# An Interesting Aspect of the Omitted Variable Bias

**Economics and R - R posts**, and kindly contributed to R-bloggers]. (You can report issue about the content on this page here)

Want to share your content on R-bloggers? click here if you have a blog, or here if you don't.

Econometrics does not cease to surprise me. I just now realized an interesting feature of the omitted variable bias. Consider the following model:

Assume we want to estimate the causal effect `beta`

of `x`

on `y`

. However, we have an unobserved confounder `z`

that affects both `x`

and `y`

. If we don’t add the confounder `z`

as control variable in the regression of `y`

on `x`

, the OLS estimator of `beta`

will be biased. That is the so called omitted variable bias.

Let’s simulate a data set and illustrate the omitted variable bias:

n = 10000 alpha = beta = gamma = 1 z = rnorm(n,0,1) eps.x = rnorm(n,0,1) eps.y = rnorm(n,0,1) x = alpha*z + eps.x y = beta*x + gamma*z + eps.y # Estimate short regression with z omitted coef(lm(y~x))[2] ## x ## 1.486573

While the true causal effect `beta`

is equal to 1, our OLS estimator where we omit `z`

is around `1.5`

. This means it has a positive bias of roughly `0.5`

.

Before we continue, let’s have a quiz (click here if the Google form quiz is not correctly shown.):

Let’s see what happens if we increase the impact of the confounder `z`

on `x`

, say to `alpha=1000`

.

alpha = 1000 x = alpha*z + eps.x y = beta*x + gamma*z + eps.y coef(lm(y~x))[2] ## x ## 1.000983

The bias is almost gone!

This result surprised me at first. I previously had the following intuition: An omitted variable is only a problem if it affects both `y`

and `x`

. Thus the omitted variable bias probably becomes worse if the confounder `z`

affects `y`

or `x`

more strongly. While this intuition is correct for small `alpha`

, it is wrong once `alpha`

is sufficiently large.

For our simulation, we can derive the following analytic formula for the (asymptotic) bias of the OLS estimator $\hat \beta$ in the short regression:

\[asy. \; Bias(\hat \beta) = \gamma\alpha\frac{Var(z)}{\alpha^{2}Var(z)+Var(\varepsilon_x)}\]

(From now on, I use Mathjax. If you read on a blog aggregator where Mathjax is not well rendered click here.)

Let’s plot the bias for different values of $\alpha$:

Var.z = Var.eps.x = 1 alpha = seq(0,10,by=0.1) asym.bias = gamma*alpha * Var.z / (alpha^2*Var.z+Var.eps.x) plot(alpha,asym.bias)

For small $\alpha$ the bias of $\hat \beta$ first quickly increases in $\alpha$. But it decreases in $\alpha$ once $\alpha$ is larger than 1. Indeed the bias then slowly converges back to 0.

Intuitively, if $\alpha$ is large, the explanatory variable $x$ has a lot of variation and the confounder mainly affects $y$ through $x$. The larger is $\alpha$, the relatively less important is therefore the direct effect of $z$ on $y$. The direct effect from $z$ on $y$ will thus bias the OLS estimator $\hat \beta$ of the short regression less and less.

## Typical presentation of the omitted variable bias formula

Note that the omitted variable bias formula is usually presented as follows:

\[Bias(\hat \beta) = \gamma \hat \delta\]

where $\hat \delta$ is the OLS estimate of the linear regression

\[z = const + \delta x + u\]

(This bias formula is derived under the assumption that $x$ and $z$ are fixed. This allows to compute the bias, not only the asymptotic bias.) If we solve the equation above for $x$, we can write it as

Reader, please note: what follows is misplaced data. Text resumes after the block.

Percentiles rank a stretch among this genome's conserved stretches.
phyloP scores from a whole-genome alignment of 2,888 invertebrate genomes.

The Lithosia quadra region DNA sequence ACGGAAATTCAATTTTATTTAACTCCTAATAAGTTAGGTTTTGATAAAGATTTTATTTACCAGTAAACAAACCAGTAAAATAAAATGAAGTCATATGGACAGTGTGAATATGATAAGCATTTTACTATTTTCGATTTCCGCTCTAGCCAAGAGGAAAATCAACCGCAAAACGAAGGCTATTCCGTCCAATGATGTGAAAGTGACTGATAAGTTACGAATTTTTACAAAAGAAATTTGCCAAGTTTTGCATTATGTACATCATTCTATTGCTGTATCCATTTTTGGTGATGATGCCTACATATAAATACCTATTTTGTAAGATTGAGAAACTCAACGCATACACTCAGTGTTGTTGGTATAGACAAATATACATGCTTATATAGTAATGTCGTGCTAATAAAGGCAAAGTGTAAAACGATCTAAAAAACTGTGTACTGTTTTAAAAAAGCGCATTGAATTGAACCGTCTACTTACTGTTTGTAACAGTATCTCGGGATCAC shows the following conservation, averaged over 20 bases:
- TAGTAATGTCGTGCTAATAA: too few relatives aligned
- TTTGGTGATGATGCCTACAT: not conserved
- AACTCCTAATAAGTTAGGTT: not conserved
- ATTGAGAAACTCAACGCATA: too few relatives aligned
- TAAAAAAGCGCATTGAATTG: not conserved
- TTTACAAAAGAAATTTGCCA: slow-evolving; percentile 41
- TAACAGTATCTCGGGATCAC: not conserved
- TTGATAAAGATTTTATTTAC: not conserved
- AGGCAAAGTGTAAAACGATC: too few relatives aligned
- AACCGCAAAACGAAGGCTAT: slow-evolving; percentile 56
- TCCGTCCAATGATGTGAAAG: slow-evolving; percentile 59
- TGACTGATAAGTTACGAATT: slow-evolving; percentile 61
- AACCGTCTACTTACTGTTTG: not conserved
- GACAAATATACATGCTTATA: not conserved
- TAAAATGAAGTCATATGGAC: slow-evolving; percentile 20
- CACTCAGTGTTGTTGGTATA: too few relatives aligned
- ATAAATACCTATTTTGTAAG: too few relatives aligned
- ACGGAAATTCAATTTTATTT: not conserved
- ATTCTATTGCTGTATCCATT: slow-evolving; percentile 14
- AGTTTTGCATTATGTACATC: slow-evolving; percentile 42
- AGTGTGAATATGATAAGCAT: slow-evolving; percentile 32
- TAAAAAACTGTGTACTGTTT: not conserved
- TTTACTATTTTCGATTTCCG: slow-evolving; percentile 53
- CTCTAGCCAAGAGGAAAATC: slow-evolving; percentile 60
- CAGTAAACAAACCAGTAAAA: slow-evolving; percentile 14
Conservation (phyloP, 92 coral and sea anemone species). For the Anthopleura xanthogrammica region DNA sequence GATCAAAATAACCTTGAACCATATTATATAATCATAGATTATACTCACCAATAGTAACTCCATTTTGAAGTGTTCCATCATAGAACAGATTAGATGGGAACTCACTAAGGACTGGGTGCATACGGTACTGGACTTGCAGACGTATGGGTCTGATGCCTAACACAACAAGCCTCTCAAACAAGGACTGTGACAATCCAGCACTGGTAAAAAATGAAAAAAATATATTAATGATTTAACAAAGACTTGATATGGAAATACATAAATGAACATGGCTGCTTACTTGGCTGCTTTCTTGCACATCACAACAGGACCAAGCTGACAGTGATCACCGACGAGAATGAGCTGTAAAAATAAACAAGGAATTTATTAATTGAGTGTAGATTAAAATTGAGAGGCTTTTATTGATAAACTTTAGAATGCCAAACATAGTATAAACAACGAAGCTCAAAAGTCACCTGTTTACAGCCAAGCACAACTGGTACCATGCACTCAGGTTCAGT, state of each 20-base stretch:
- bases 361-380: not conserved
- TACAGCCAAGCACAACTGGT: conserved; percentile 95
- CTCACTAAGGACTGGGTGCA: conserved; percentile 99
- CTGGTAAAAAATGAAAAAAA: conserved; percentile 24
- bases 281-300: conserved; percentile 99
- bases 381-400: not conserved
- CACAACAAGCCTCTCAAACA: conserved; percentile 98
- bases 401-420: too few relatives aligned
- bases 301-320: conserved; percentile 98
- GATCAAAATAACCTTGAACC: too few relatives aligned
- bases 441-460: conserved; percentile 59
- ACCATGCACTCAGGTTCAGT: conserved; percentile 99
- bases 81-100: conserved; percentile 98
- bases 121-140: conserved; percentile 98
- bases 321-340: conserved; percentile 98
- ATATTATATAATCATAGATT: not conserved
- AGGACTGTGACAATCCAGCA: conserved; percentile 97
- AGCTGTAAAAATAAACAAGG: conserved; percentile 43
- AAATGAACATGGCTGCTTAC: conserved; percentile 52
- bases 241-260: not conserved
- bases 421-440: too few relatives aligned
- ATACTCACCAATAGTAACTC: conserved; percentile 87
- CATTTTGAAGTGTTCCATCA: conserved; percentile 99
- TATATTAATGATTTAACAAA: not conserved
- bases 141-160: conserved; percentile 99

\[x=\tilde{const} + \frac 1 \delta z + \tilde u\]

suggesting $\alpha \approx \frac 1 \delta$ and thus an approximate bias of $\frac \gamma \alpha$. (This argumentation is just suggestive but not fully correct. The effects of swapping the `y`

and `x`

in a simple linear regression can be a bit surprising, see my previous post.)

If we look at our previous formula for the asymptotic bias and consider in the limit of no exogenous variation of $x$, i.e. $Var(\varepsilon_x) = 0$, we indeed get

\[\lim_{Var(\varepsilon_x)\rightarrow 0 } asy. \; Bias(\hat \beta) = \frac \gamma\alpha\]

However, the presence of exogenous variation in $x$ makes the bias formula more complicated. In particular, it has the effect that as long as $\alpha$ is still small, the bias increases in $\alpha$.

## Appendix: Derivation of the asymptotic bias formula

Here is just a short derivation of the first asymptotic bias formula. We estimate a simple regression (just one explanatory variable):

\[y=const+\beta x+\eta\]

For example, the introductionary textbook by Wooldridge

shows in the chapter on the OLS asymptotics that under relatively

weak assumptions the asymptotic bias of the OLS estimator $\hat{\beta}$

in such a simple regression is given by

\[asy.\; Bias(\hat{\beta})=\frac{Cov(x,\eta)}{Var(x)}\]

In our simulation, the error term of the short regression is given

by

\[\eta=\gamma z+\varepsilon_{y}\]

and $x$ is given by

\[x=\alpha z+\varepsilon_{x}\]

where and $\varepsilon_{y}$ and $\varepsilon_{x}$ are iid errors.

We thus have

\[Cov(x,\eta)=\alpha\gamma Var(z)\]

and

\[Var(x)=\alpha^{2}Var(z)+Var(\varepsilon_{x})\]

Hence we get the asymptotic bias formula

\[asy.\; Bias(\hat{\beta})=\alpha\gamma\frac{Var(z)}{\alpha^{2}Var(z)+Var(\varepsilon_{x})}\]

**leave a comment**for the author, please follow the link and comment on their blog:

**Economics and R - R posts**.

R-bloggers.com offers

**daily e-mail updates**about R news and tutorials about learning R and many other topics. Click here if you're looking to post or find an R/data-science job.

Want to share your content on R-bloggers? click here if you have a blog, or here if you don't.